It's not stated exactly in the book A Home for Phoebe,
but today, April 8, is Phoebe's birthday!
Spring is in the air, the plants are budding,
and the birds are returning to their nesting grounds.
Here is a short excerpt for you -
Once again, the winter winds turned into the warm breezes of spring. Streams roared with the melting snows, linens fluttered on the clotheslines, and the phoebes nested in eaves of the barn. The hens led their broods of chicks about the yard. Lolly had a calf, and there was plenty of milk.
Maseppequa returned from the barn with full pail of milk just as the family roused for the day. Ben tickled Phoebe and said, “Guess what today is.”
“Christmas?” Her face lit up hopefully.
“Close . . . it’s your birthday! Five years ago, on a warm April day, just like today, just as the sun peeked through the apple tree, God gave us a wonderful present that had two arms, two legs, and two blue eyes.”
Maseppequa poured the milk through a clean cloth while she listened. I remember when Phoebe be born. Maseppequa had changed so much since then. It seemed a lifetime ago.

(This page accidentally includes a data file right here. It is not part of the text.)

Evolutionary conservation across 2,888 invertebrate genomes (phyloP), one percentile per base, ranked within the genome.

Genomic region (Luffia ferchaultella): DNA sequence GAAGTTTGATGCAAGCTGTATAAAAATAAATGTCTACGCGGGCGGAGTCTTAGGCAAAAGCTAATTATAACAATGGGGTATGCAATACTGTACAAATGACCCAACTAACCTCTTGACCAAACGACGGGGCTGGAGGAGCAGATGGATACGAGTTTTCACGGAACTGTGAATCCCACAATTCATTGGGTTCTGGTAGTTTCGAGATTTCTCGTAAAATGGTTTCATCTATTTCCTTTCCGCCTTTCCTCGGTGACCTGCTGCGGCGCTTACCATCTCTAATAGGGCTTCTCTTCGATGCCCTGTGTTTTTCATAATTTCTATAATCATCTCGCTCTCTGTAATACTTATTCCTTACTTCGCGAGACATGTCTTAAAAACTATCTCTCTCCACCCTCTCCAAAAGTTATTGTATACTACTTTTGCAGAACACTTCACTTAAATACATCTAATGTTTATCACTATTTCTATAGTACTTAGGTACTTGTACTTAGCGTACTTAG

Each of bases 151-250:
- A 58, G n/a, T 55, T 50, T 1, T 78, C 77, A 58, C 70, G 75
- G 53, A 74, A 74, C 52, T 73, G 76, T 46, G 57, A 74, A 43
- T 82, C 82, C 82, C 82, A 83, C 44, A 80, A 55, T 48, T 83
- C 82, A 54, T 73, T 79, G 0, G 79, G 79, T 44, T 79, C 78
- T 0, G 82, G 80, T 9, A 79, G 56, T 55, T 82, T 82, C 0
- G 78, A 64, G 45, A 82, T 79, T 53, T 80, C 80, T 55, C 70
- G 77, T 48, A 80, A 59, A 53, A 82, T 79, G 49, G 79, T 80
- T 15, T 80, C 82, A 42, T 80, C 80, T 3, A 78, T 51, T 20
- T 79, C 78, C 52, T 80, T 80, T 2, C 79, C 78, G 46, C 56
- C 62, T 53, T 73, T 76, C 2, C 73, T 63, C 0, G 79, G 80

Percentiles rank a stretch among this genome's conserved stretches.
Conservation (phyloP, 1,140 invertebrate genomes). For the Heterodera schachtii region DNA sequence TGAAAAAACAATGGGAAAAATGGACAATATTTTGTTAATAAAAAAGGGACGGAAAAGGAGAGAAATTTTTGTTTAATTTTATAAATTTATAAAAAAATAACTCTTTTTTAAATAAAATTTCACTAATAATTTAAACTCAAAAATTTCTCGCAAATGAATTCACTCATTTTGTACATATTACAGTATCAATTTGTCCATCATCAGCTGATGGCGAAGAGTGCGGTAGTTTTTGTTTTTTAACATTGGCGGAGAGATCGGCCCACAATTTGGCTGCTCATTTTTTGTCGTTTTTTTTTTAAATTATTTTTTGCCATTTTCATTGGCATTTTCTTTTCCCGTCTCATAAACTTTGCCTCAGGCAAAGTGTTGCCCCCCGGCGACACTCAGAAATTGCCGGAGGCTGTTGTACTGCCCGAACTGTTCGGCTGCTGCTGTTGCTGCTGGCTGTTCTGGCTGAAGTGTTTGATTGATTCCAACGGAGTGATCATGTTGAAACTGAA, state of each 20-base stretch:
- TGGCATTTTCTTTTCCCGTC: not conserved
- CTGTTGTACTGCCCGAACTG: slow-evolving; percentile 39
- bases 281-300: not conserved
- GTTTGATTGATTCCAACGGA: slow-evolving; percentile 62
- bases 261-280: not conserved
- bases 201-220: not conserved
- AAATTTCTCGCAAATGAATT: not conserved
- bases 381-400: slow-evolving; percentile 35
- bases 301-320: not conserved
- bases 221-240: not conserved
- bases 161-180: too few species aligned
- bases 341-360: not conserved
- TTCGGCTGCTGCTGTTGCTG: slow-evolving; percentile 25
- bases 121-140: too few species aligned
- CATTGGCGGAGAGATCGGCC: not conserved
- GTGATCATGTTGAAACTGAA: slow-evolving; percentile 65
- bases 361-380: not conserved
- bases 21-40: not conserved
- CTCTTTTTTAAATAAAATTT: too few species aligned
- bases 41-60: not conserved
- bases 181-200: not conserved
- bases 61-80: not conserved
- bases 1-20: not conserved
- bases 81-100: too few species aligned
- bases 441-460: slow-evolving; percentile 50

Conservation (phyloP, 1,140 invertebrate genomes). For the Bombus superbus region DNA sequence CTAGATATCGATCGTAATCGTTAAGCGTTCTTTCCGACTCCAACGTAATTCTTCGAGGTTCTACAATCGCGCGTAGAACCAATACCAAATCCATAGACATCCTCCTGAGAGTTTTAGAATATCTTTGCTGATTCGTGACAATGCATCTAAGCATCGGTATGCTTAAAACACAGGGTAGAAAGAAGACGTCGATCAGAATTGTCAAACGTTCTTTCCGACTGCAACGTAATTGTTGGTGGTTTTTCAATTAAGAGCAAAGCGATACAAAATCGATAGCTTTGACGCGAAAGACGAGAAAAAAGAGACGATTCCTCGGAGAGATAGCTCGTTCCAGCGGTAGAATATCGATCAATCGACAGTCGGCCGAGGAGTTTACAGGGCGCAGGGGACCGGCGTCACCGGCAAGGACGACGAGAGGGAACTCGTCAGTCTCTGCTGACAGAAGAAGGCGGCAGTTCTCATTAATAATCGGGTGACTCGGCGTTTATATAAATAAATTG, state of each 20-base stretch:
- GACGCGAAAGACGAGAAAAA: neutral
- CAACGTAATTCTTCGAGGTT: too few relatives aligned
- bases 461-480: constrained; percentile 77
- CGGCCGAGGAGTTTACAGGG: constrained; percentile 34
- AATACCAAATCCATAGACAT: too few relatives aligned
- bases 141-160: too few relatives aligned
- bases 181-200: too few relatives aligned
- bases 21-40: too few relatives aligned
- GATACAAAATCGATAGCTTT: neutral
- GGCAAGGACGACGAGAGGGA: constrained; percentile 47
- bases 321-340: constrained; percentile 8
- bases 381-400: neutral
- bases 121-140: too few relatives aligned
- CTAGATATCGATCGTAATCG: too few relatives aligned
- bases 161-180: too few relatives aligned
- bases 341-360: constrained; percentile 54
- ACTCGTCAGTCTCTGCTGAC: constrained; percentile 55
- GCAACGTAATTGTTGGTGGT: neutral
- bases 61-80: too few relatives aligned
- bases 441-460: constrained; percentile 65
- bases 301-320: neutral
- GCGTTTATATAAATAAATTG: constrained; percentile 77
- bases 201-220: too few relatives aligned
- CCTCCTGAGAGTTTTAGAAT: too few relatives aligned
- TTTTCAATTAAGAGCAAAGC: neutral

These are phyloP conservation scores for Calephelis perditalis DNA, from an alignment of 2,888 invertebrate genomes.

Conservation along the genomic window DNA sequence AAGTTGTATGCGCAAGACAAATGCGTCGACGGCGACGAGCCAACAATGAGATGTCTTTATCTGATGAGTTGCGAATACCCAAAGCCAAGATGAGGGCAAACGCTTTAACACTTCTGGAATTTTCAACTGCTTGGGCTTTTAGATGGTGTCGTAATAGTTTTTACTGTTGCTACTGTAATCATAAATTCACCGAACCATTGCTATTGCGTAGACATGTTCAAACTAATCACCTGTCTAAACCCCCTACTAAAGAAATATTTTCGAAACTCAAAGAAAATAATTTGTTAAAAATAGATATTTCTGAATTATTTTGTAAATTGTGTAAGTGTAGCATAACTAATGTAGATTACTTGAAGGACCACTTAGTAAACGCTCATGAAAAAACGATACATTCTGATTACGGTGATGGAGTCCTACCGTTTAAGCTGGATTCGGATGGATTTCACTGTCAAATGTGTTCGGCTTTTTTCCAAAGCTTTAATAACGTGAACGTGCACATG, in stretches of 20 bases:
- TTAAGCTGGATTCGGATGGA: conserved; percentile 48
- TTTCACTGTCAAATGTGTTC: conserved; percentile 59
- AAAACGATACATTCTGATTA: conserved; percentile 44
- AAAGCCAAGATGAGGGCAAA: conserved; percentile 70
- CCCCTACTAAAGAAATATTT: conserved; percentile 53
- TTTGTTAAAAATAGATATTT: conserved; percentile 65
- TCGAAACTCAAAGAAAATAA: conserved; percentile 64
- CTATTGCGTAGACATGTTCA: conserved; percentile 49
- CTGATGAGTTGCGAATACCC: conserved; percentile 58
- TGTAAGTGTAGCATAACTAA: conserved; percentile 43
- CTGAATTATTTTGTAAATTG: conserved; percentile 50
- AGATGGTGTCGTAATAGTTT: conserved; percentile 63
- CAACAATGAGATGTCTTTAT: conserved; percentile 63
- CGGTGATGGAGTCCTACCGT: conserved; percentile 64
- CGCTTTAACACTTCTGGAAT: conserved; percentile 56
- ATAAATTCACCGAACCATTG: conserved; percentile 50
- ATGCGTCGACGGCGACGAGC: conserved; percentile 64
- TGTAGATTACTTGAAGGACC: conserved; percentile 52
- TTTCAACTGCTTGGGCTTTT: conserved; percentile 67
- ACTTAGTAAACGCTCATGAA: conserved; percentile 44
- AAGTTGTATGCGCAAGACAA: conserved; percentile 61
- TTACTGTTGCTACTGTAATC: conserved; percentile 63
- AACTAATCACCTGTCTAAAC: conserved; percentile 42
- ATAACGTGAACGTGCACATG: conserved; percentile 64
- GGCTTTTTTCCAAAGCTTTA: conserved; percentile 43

Ben touched the tip of Phoebe's nose. “Yes, you . . . but what happened? You’re much too big to be that little girl!”
“Are you sure? Let’s measure you on the door frame.”
Phoebe scurried to the pantry door and pushed her back against it, holding her chin up high. Ben scratched a mark above her head and stretched the measuring to the floor. “Hmm . . . I don’t believe it! Ten feet tall!”
“Hmm . . . Now, this is more like it . . . three feet and four inches.”
Phoebe tipped her head to look at the top. “How big are you, Papa?”
Ben stood against the door as Martha marked him.
Maseppequa carried the pail to the shed where the milk would stay cool. When she returned, Ben was measuring Martha. Phoebe hopped from one foot to the other. "Maseppa, when is your birthday?"
Maseppequa looked from Phoebe to Martha and Ben. "I . . . I not know. I not have birthday." The room suddenly seemed too small and too warm. "I go for walk. I be back before dark."
I not belong here. I not belong with Algonkin. No matter how hard Maseppequa tried to forget, her past crept up and reminded her that she was different. She would never fit in this world of the white man. Maybe Pete should have taken her back to the Indians. Maybe it would have been better if he had never come back into her life. It be better I not be born.
The trees and crickets whispered comfort to her soul. When the bright star shone in the west, she followed the trail back to where she knew there was love.
~ # ~
Zeke the Peddler has stopped at three blogs on his route,
look for the next one tomorrow at Dee Yoder's blog .